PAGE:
Fiocchi 230-grain FMJ RN: 851.2 fps

Sellier & Bellot 230-grain FMJ RN: 813.6 fps

SIG Sauer V-Crown 230-grain JHP: 846.8 fps

All loads had consistent velocity, but the SIG V-Crown was the most consistent. The Fiocchi ran hottest of all three, while the S&B came in last. As far as accuracy and velocity are concerned, the SIG V-Crown took the win in both categories. The SIG V-Crown had very tight groups, albeit a little right of the point of aim and extremely consistent powder loads and velocity. At almost $2/round compared to $.60/round, I don’t know if the edge in performance is worth the extra coin. If you do insist on carrying hollow points in your FNX-45 Tactical though, the V-Crown would be a great choice.

A Classic That Stands The Test Of Time

magwellThe FNX-45 Tactical is one of my absolute favorite handguns because it seemingly sits in a class by itself: A high-capacity DA/SA polymer framed handgun that holds 15+1 rounds of .45 ACP. It looks stunning, shoots spectacularly well and has been very reliable. This all comes at a price though. The MSRP for the FNX-45 Tactical is $1,379 at the time of writing this article. There also aren’t many upgrades one could do to this pistol. There are currently no aftermarket triggers available for the FNX-45 Tactical, and replacement parts are typically available but can be expensive or frequently out of stock. The weapon comes with two 15 round magazines and you can expect to pay about $50 for an extra one. Another downside to the FNX 45 Tactical is the strength of the polymer. As you can see in my photos, the bottom of the mag well becomes pretty chewed up from reloads. It does not affect the functionality of the weapon, but it does leave questions about longevity for a weapon in this price category.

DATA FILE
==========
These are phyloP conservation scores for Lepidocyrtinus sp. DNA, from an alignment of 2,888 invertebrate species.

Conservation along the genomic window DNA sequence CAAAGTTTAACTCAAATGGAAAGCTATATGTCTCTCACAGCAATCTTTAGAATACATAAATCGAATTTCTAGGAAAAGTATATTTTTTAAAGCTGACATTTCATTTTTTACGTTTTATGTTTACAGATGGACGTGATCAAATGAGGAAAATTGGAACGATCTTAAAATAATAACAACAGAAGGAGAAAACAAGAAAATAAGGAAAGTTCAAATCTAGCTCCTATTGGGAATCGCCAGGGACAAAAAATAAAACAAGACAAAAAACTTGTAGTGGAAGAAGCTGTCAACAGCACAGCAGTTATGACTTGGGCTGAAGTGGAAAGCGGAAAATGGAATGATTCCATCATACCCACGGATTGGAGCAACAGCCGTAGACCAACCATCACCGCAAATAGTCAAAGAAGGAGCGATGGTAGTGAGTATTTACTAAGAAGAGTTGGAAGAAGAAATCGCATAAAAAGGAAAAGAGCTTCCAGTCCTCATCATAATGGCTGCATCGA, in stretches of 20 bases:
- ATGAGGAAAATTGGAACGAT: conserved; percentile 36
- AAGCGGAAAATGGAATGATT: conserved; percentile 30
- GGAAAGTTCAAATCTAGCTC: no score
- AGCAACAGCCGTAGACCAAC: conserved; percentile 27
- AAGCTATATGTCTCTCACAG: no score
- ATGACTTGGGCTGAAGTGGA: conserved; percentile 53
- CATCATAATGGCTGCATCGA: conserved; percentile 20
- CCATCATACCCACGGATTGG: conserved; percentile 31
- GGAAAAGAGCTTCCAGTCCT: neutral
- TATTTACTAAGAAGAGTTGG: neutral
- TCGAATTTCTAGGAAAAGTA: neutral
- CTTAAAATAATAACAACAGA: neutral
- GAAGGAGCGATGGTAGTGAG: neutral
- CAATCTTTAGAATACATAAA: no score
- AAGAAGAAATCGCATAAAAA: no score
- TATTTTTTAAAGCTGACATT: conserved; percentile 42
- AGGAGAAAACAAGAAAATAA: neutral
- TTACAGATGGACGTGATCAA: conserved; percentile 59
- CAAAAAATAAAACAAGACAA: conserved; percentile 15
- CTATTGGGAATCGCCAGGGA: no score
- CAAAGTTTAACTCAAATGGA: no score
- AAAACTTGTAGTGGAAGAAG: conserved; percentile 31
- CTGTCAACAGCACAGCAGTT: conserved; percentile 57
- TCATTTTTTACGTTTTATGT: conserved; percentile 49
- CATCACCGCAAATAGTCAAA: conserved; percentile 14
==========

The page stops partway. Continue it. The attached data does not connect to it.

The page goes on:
The FNX 45 has been designed and sold exactly the way it is for 10 years. It is meant to be used and carried exactly how it comes with perhaps the addition of a light and red-dot sight. As you can see in the photos, I fitted mine with Talon Grips because I like the rubber texture. I also run mine with a Streamlight TLR-1 HL. It serves me mostly as a fun range toy and a perfect bed or nightstand weapon. It is large and easy to locate, with controls that are the same. The .45 ACP round has plenty of power but will also prevent too much over penetration. I am very curious to see if FN will release a new and improved version of this handgun as they seem to be doing with many of their models such as the iconic Hi Power. If that were to happen, I will be the first one trying to get my hands on it for a review. Stronger polymer and possibly a 17-round capacity magazine? Your move, FN.